Now to cut off the tab tops. Remember in step 1 you made a mark on the curtain panels to show where the finished length would be and then a second mark for the cutting length? Check your measurements another time to make sure you are happy with them, then draw a line with chalk or mark with pins across the width of the curtain at the point of the CUTTING length (ensuring you have left 15-20cm beyond the finished curtain length to the point of cutting to allow for the heading).
Cut carefully along this line, repeating this step for each curtain. As you can see below, the white pin marks the point of the finished length of this curtain – on the other curtain I made it was the red pin you saw in step 1. As you can see, I have allowed 15cm/6″ for the heading.
// 4 //
At this stage, you fold down the curtain heading allowance at the point marking the finished curtain length that you made in step 1 (remember where the red pin was?). Fold back the top of the curtain with ‘wrong’ sides facing (i.e. fold onto the back of the curtain fabric) as shown below and pin along to secure, making sure the pins are inserted pointing down the curtain so that they can be easily removed from under the heading tape at the next stage. The pink pin marks the fold at the finished length of the curtain, i.e. the curtain top or heading. This is the section we will be sewing the heading tape along in the next step.
// 5 //
Take your length of heading tape and loosen out the strings from the first 5-10cm of tape, then fold this first section under itself so that the strings emerge at the new edge. (See the picture below if this is unclear!) This is done to ensure there is no raw edge of curtain tape at the edge of the curtain, thus preventing fraying.
With the header tape carefully aligned approximately 5mm from the top and side edges of the curtain, sew along the length of the tape – there is usually a dotted line for you to follow, however if not, then 5mm in from the edge of the tape is fine. When you reach a point of around 15cm from the other end, stop stitching and cut the tape at around 10cm beyond the edge of the curtain, then fold the end of the tape under itself as before, pulling the strings out at the point where they emerge from the tape at or close to the curtain’s edge.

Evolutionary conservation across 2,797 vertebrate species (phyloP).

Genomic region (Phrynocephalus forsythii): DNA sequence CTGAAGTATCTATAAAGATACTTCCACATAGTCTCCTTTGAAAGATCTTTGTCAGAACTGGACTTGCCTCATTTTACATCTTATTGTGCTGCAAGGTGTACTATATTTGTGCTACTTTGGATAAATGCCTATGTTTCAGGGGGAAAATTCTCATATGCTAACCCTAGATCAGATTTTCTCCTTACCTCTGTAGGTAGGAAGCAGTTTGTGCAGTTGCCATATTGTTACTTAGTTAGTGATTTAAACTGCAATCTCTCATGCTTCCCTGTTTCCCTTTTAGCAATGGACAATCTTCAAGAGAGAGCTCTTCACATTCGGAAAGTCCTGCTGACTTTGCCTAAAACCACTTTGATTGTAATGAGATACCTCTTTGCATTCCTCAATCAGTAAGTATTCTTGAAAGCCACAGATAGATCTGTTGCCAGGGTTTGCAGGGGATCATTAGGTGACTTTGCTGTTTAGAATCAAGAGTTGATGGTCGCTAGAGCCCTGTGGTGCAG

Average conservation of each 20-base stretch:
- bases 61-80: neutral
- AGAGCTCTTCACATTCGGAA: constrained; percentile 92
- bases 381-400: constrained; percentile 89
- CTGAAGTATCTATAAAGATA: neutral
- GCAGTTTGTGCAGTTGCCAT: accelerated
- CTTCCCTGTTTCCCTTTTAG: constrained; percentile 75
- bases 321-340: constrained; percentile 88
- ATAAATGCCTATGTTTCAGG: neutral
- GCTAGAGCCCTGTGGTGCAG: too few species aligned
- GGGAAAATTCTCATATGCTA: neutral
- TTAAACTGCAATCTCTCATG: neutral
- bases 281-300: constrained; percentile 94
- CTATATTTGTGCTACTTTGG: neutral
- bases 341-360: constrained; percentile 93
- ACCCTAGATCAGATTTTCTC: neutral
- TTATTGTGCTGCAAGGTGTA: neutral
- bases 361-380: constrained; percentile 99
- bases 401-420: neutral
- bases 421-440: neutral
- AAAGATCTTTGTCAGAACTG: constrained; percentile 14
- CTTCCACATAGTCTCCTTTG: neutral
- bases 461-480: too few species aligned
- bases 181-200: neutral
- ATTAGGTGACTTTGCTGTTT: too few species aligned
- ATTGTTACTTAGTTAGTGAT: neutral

The point at where the strings are pulled out will depend upon where the natural end of the tape is after it has been folded under – sometimes the strings emerge right at the edge, other times (like below), they’ll be a couple of cm in from the edge. It doesn’t make much difference to the finished look of the curtain.
Finally, tie the ends together to secure – see below.
Nearly there! Continue sewing along to within 5mm of the edge of the tape, then down the side (watch you keep the strings out of the way so that you don’t sew over them!) and along the bottom length of tape all the way to the other end. (You will see the line of stitching I sewed in the picture above.)
// 6 //
That’s the heading tape secured to the top of the curtain – feel free to trim away any excess fabric hanging under the tape to neaten things up, but be careful when doing so in case (like me!!) you cut through the curtain – doh!
The last task is to pull the three untied strings at the ‘beginning’ of the tape so that the curtain begins to pleat across its width. Working gradually across, keep pulling the strings and evening out the pleats until you reach the desired curtain width. At this point, tie the strings together to secure – you should try to plan it so that this edge is the outside edge of the finished curtain – this means you won’t have long strings hanging down between your curtains when they’re drawn across.
Here is a pic of my curtains hung up in the drawing room – at some stage I plan to put up a heavier, better quality curtain pole with more curtain rings along it so that the pleated top doesn’t sag as much, but I need to line the curtains first. Taking it one step at a time!! These do the job perfectly for now.
I’m pretty pleased at how they’ve turned out. The room has huge windows and I have managed to dress them (albeit temporarily) for less than £50 per window!
Later in the year I will show you how they look when fully lined and some new poles are up.
Hope this tutorial has helped you if you’re trying to decorate your windows on a budget, too!